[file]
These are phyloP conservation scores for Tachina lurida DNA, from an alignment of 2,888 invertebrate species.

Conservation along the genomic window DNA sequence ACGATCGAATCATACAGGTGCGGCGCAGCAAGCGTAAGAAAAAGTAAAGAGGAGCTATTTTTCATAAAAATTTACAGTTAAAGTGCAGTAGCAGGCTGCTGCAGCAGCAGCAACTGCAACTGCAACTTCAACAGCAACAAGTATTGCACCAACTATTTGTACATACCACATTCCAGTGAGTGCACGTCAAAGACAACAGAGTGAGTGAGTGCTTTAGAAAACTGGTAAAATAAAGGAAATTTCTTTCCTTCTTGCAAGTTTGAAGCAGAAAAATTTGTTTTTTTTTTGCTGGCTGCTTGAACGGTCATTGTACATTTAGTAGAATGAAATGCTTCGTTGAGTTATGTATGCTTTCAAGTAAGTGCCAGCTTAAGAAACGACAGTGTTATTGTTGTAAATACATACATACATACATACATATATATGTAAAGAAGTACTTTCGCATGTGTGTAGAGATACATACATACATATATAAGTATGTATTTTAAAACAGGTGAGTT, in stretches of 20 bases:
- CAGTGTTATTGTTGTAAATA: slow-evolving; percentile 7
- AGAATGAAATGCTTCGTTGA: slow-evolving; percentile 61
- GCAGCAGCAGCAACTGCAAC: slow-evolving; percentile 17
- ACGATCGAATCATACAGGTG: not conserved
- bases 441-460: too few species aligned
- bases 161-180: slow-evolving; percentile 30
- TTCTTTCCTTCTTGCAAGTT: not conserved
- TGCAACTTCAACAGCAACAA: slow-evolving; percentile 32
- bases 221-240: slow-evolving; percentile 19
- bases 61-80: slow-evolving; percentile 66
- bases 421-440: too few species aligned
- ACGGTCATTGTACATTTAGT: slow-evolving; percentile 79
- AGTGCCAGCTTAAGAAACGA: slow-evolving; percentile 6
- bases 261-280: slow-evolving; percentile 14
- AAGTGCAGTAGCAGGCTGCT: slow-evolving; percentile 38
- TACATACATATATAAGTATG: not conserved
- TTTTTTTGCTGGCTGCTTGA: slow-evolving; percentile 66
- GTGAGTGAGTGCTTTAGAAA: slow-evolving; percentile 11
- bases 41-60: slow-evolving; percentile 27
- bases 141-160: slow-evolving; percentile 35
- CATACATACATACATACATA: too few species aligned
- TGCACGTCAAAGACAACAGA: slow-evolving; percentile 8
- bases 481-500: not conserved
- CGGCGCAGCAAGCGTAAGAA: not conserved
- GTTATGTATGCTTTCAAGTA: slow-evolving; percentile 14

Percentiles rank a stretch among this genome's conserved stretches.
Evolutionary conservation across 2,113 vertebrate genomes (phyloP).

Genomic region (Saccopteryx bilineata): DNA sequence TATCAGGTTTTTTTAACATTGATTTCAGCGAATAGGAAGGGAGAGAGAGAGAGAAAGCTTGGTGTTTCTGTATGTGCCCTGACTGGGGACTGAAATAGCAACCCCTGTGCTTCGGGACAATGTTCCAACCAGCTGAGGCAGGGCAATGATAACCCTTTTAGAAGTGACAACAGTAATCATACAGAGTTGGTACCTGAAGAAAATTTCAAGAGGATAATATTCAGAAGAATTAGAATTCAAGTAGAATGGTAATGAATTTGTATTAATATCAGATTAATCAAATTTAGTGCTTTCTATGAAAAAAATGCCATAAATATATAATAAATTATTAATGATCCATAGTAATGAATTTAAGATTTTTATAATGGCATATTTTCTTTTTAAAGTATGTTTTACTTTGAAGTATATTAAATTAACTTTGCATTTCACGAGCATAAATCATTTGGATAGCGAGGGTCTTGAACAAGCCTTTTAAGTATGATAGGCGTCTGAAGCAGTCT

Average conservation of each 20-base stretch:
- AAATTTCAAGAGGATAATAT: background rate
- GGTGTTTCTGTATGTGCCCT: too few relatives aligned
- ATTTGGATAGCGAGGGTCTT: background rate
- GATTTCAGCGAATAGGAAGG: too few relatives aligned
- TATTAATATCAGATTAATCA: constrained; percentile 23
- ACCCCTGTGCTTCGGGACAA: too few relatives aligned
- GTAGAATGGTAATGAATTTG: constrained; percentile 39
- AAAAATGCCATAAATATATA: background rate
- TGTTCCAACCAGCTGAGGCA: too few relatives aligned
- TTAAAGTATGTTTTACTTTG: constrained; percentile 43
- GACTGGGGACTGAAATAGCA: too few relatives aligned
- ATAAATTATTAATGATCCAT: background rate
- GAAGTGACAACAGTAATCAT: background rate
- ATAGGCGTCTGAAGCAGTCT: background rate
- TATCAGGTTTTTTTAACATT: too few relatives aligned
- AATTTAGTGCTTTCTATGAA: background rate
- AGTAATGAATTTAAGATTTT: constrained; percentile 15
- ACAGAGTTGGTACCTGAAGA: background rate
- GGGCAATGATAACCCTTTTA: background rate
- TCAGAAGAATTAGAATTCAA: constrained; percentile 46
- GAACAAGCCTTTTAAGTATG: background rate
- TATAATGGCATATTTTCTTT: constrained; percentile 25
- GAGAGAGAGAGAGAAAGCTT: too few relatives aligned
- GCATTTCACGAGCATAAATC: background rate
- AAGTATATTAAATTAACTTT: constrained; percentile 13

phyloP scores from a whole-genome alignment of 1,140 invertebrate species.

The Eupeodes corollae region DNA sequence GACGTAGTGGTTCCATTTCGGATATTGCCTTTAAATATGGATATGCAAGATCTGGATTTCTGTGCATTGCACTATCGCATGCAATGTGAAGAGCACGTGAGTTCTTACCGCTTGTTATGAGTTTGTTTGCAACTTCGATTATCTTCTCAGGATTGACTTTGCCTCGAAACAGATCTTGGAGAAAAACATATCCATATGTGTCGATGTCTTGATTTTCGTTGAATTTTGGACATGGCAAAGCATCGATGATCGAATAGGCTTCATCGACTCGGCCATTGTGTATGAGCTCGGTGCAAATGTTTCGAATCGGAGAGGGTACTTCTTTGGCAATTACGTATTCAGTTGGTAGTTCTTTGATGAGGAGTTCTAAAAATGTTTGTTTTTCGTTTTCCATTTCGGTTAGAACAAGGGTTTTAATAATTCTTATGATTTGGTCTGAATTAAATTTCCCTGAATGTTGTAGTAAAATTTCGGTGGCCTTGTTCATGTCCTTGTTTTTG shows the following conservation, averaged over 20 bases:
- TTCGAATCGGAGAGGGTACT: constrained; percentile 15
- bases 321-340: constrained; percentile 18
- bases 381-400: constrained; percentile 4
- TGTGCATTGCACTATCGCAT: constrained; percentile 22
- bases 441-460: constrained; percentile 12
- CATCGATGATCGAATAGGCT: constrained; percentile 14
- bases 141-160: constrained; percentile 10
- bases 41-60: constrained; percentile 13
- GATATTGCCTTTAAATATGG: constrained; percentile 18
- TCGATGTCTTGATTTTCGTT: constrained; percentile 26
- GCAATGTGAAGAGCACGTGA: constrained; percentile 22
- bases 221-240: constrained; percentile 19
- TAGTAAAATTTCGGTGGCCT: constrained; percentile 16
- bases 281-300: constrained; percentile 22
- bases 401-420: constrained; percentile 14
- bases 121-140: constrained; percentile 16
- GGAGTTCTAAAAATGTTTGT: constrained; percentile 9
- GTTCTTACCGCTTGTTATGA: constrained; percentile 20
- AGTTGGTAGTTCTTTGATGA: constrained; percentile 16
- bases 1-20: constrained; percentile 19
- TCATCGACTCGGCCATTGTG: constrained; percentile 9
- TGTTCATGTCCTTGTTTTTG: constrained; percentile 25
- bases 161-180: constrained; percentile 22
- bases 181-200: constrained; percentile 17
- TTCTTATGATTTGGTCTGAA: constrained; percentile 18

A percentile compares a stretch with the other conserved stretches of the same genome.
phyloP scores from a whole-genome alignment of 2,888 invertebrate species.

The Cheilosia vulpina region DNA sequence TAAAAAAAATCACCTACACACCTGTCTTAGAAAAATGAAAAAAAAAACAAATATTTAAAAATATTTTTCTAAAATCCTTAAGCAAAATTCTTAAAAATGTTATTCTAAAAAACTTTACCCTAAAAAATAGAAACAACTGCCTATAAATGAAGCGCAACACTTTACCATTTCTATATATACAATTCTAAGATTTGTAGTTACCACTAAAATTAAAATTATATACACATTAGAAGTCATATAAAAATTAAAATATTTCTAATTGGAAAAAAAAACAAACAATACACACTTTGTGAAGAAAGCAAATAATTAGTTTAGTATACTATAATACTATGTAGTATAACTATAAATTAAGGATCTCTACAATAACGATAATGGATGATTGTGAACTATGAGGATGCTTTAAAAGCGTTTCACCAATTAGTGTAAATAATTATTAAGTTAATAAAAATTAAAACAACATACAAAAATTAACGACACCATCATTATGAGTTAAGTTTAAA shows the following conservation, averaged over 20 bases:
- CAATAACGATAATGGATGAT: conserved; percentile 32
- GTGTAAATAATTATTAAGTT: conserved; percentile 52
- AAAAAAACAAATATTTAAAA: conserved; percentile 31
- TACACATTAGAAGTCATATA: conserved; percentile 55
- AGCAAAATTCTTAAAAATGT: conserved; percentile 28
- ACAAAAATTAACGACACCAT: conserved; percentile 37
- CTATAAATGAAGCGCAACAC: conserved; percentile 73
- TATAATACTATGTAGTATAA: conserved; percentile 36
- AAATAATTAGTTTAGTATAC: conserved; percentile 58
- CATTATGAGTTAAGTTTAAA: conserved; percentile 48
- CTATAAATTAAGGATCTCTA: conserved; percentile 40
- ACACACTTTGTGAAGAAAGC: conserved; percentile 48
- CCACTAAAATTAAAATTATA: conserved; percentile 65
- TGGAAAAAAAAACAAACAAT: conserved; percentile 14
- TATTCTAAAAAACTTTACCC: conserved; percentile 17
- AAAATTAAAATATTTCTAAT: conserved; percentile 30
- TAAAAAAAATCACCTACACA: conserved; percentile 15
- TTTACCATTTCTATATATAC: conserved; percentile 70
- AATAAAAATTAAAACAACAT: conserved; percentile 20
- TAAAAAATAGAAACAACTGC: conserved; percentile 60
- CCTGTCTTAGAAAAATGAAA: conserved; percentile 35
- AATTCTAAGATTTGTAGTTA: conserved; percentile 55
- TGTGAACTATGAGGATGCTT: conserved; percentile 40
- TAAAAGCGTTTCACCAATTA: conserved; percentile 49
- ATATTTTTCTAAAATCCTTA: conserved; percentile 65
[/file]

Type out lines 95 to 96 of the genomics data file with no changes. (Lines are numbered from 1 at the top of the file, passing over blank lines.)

- AAATAATTAGTTTAGTATAC: conserved; percentile 58
- CATTATGAGTTAAGTTTAAA: conserved; percentile 48